Both the Qashqai and Juke are manufactured at the brand’s facility located in the U.K. With these two models, the UK factory has managed to reach an all-time production record in 2011 of 480,000 units. At present, Nissan is coming out with the Juke-R. This version has the engine, drive train, and transmission of a GT-R and then combined it with a Juke. This is presently being tested in Dubai’s tests.

Press Release


Nissan today announced the latest piece of must-have kit for the iPhone* - a ground-breaking self-healing iPhone case. The Nissan Scratch Shield iPhone case features the brand's pioneering self-healing paint finish, a world first in paint technology developed in 2005 and already used on a number of Nissan and Infiniti models. Now this ground-breaking technology has been applied to a product that's prone to scratches through everyday use - the smartphone - with Nissan's new Scratch Shield case meaning iPhone-lovers can keep their phone looking at its best for longer.

Developed by Nissan in collaboration with University of Tokyo and Advanced Softmaterials Inc., the unique Scratch Shield paint finish was initially designed for automotive use and is available on the Nissan Murano, 370Z and X-Trail along with the Infiniti range of products. Now, thanks to Nissan's pioneering approach, this technology is being trialled for the first time on a non-automotive product in Europe, with the Nissan Scratch Shield iPhone case.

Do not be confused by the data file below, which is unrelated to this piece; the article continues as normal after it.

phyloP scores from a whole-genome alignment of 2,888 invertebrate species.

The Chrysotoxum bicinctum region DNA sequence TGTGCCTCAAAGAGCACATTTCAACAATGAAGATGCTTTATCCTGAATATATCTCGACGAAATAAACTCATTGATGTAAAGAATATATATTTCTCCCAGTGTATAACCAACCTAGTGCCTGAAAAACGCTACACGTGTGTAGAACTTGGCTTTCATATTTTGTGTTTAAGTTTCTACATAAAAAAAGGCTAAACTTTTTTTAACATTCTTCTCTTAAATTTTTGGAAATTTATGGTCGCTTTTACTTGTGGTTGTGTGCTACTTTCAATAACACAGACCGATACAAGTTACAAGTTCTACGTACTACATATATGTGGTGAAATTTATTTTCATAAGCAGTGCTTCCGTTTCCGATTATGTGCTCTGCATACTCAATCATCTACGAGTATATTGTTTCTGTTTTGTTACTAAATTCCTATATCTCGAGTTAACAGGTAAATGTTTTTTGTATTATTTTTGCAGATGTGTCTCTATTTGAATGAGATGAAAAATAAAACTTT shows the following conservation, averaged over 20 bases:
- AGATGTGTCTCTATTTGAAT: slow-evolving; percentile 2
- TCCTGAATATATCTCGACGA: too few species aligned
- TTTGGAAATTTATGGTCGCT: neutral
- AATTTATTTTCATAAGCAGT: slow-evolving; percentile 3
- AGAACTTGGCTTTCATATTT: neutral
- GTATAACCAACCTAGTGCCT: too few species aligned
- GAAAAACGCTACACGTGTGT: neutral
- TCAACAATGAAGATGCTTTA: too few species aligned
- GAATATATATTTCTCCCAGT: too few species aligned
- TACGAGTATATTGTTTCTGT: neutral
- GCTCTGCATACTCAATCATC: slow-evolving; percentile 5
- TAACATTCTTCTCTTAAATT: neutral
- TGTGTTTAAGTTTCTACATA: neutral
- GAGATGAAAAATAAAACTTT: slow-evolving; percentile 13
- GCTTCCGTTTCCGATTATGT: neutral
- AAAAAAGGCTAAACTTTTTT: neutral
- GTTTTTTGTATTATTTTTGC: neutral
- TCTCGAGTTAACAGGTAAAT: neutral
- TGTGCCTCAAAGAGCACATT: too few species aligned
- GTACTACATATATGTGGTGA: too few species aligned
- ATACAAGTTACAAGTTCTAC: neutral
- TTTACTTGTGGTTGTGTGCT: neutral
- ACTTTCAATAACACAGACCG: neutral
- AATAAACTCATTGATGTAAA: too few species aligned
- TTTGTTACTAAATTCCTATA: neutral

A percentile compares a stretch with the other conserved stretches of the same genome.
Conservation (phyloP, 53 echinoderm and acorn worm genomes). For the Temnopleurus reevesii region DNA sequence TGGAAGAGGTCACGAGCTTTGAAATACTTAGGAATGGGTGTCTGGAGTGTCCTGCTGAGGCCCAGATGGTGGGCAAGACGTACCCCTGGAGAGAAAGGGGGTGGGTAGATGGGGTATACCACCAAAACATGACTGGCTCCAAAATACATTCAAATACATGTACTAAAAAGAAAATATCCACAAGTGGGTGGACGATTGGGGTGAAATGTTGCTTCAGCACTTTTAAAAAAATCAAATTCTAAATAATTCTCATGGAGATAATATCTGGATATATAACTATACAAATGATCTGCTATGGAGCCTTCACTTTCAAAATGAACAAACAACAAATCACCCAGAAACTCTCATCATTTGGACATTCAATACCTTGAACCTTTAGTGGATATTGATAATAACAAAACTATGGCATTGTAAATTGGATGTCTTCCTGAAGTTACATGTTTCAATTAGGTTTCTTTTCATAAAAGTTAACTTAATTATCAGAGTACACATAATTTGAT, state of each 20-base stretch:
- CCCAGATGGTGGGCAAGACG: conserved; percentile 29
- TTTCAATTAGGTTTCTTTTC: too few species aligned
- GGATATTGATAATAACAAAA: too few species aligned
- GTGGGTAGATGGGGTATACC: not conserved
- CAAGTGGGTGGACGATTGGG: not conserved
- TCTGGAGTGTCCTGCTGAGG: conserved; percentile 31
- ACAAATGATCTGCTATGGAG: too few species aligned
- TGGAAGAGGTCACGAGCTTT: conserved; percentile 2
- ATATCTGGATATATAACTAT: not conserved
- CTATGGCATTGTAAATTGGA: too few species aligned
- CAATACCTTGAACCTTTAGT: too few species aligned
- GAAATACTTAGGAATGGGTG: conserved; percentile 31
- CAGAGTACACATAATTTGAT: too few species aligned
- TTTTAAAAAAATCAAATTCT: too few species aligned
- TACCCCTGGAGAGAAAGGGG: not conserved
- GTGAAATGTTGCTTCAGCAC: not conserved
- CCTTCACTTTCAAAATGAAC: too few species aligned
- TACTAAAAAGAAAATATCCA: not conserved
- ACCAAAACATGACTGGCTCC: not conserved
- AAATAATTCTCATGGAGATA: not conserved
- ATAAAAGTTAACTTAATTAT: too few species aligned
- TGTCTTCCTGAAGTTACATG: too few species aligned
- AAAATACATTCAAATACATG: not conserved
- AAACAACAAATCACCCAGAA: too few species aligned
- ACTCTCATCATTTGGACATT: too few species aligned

The Nissan Scratch Shield iPhone case has been designed using several automotive engineering innovations to deliver a more durable and long-lasting paint coat, and closely fitting, tight case. The case has three key benefits: the highly flexible and elastic properties of Scratch Shield paint technology allows fine scratches to quickly mend themselves**; its tactile gel-like rather than glossy surface is more scratch-resistant than conventional paint and provides a better grip; and the case itself is made of ABS plastic - a high grade substance widely used in the automotive industry which is more rigid and robust than other plastics. The outer ‘paint' is made from polyrotaxane, which means that when damage occurs to the coating in the form of a fine scratch, the chemical structure is able to react to change back to its original shape and fill the gap - 'healing' the blemish.

An initial batch of prototypes of the innovative Scratch Shield iPhone cases has been produced by Nissan for BETA testing with selected journalists and customers, but if demand proves strong, it will look to put the cases on general sale later this year.